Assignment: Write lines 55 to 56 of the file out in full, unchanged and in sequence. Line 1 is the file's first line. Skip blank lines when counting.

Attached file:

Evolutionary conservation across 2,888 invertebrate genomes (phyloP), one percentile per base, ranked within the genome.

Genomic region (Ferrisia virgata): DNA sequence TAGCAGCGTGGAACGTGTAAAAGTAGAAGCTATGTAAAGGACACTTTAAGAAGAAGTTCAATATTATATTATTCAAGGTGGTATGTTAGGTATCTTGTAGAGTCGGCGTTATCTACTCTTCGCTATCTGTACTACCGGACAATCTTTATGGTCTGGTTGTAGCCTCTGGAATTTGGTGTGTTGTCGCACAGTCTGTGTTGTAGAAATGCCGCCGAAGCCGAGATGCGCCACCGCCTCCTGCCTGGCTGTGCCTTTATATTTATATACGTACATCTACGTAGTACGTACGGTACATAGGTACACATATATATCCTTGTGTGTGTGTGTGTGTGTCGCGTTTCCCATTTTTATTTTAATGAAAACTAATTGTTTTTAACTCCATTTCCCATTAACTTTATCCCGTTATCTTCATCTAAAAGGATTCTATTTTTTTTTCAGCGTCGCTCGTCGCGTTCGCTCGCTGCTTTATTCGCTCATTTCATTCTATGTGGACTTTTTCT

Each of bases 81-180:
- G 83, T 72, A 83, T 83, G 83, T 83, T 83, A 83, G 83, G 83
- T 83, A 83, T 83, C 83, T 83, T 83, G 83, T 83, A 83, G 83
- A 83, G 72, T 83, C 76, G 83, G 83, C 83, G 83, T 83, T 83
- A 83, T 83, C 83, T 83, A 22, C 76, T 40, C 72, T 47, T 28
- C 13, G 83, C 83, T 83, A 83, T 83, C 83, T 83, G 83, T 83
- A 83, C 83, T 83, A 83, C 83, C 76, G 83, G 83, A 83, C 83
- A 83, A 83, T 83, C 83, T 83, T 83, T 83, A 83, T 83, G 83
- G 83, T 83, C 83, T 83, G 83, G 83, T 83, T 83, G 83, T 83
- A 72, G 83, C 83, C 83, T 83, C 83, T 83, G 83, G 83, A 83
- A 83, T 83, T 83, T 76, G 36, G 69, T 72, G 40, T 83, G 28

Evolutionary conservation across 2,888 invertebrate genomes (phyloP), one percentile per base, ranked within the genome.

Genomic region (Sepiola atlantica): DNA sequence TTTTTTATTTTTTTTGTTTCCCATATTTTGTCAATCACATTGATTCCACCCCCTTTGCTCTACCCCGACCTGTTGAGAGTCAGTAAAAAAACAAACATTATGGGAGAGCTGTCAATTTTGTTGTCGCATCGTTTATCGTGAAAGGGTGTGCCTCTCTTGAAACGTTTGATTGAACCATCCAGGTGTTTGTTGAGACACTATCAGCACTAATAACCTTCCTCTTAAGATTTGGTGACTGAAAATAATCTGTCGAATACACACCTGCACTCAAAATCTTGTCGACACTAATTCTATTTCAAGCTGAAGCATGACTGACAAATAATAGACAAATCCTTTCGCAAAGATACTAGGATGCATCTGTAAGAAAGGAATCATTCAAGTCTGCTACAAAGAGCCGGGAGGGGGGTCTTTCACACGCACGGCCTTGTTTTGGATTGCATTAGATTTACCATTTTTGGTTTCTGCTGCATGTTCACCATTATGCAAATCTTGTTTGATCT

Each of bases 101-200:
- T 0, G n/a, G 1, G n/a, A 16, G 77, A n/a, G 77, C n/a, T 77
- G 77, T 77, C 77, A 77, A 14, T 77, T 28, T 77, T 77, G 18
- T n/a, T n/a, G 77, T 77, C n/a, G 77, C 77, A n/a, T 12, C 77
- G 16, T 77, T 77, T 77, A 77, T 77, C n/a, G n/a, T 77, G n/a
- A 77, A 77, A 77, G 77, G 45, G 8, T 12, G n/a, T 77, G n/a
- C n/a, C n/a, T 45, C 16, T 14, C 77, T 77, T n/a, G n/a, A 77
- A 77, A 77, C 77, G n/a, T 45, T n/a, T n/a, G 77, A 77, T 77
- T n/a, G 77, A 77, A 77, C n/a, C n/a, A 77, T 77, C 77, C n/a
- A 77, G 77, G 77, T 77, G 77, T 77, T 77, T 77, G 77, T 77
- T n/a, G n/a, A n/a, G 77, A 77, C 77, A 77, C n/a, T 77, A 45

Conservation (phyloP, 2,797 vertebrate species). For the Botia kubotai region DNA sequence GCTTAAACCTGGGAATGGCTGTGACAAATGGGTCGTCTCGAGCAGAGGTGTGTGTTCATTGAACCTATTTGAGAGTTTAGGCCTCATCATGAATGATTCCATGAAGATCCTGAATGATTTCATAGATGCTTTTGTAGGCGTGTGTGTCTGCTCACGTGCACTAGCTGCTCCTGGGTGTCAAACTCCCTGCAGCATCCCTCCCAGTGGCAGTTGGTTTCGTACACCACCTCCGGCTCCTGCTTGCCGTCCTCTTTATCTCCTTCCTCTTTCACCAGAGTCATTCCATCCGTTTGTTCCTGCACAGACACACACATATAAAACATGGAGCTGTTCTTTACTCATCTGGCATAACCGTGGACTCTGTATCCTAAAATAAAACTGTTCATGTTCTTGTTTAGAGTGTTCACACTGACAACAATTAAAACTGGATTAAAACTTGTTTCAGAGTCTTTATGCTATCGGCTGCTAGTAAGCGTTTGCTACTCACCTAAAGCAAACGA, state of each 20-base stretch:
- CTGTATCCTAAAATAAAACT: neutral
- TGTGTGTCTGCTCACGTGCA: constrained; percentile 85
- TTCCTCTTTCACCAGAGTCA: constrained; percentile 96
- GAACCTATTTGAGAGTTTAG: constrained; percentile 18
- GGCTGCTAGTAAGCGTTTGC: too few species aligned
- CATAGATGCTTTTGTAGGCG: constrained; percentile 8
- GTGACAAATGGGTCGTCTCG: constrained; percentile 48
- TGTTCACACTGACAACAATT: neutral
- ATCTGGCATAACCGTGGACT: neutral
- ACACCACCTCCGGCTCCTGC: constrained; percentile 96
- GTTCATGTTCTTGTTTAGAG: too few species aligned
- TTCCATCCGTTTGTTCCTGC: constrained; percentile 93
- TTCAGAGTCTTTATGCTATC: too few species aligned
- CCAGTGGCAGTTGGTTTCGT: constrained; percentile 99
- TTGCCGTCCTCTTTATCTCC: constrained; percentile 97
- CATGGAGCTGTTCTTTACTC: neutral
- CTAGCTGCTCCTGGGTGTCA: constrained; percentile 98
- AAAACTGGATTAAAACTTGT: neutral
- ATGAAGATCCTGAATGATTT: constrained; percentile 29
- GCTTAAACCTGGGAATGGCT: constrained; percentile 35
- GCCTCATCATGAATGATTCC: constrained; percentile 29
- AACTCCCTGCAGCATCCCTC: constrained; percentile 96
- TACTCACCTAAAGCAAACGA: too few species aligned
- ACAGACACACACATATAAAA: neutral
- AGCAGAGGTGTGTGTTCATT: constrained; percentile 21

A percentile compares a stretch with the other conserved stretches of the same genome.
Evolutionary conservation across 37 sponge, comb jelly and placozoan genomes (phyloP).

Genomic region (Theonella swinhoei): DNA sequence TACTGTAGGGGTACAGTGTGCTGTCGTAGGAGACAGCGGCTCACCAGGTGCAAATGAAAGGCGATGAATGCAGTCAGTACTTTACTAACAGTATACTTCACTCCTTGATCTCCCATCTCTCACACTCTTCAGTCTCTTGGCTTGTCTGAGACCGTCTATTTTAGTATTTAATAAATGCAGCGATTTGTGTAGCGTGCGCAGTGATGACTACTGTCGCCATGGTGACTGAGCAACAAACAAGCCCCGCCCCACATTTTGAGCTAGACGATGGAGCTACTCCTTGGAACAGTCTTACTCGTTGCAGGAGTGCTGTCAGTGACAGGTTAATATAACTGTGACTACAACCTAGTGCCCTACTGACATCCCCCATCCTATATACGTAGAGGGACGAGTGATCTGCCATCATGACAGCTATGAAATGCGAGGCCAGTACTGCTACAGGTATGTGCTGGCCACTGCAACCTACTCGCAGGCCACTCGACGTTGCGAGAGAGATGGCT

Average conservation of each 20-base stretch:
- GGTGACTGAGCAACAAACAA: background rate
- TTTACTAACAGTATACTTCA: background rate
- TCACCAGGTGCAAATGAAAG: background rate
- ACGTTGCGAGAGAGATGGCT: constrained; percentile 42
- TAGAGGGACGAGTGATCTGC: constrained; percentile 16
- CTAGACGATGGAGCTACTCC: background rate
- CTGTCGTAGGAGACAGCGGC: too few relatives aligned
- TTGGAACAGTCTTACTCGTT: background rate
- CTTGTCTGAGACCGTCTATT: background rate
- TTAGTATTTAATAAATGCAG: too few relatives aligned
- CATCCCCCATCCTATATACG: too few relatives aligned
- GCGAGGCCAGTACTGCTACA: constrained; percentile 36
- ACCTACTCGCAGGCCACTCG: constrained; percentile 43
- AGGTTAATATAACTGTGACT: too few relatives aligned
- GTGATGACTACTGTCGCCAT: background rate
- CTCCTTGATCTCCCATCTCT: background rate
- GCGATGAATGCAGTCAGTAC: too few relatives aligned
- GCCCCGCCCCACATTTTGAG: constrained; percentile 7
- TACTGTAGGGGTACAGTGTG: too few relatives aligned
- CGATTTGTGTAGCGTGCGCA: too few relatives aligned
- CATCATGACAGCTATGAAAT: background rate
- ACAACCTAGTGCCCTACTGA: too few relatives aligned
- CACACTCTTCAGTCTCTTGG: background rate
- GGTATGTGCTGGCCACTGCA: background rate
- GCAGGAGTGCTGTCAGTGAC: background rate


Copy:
Genomic region (Theonella swinhoei): DNA sequence TACTGTAGGGGTACAGTGTGCTGTCGTAGGAGACAGCGGCTCACCAGGTGCAAATGAAAGGCGATGAATGCAGTCAGTACTTTACTAACAGTATACTTCACTCCTTGATCTCCCATCTCTCACACTCTTCAGTCTCTTGGCTTGTCTGAGACCGTCTATTTTAGTATTTAATAAATGCAGCGATTTGTGTAGCGTGCGCAGTGATGACTACTGTCGCCATGGTGACTGAGCAACAAACAAGCCCCGCCCCACATTTTGAGCTAGACGATGGAGCTACTCCTTGGAACAGTCTTACTCGTTGCAGGAGTGCTGTCAGTGACAGGTTAATATAACTGTGACTACAACCTAGTGCCCTACTGACATCCCCCATCCTATATACGTAGAGGGACGAGTGATCTGCCATCATGACAGCTATGAAATGCGAGGCCAGTACTGCTACAGGTATGTGCTGGCCACTGCAACCTACTCGCAGGCCACTCGACGTTGCGAGAGAGATGGCT

Average conservation of each 20-base stretch: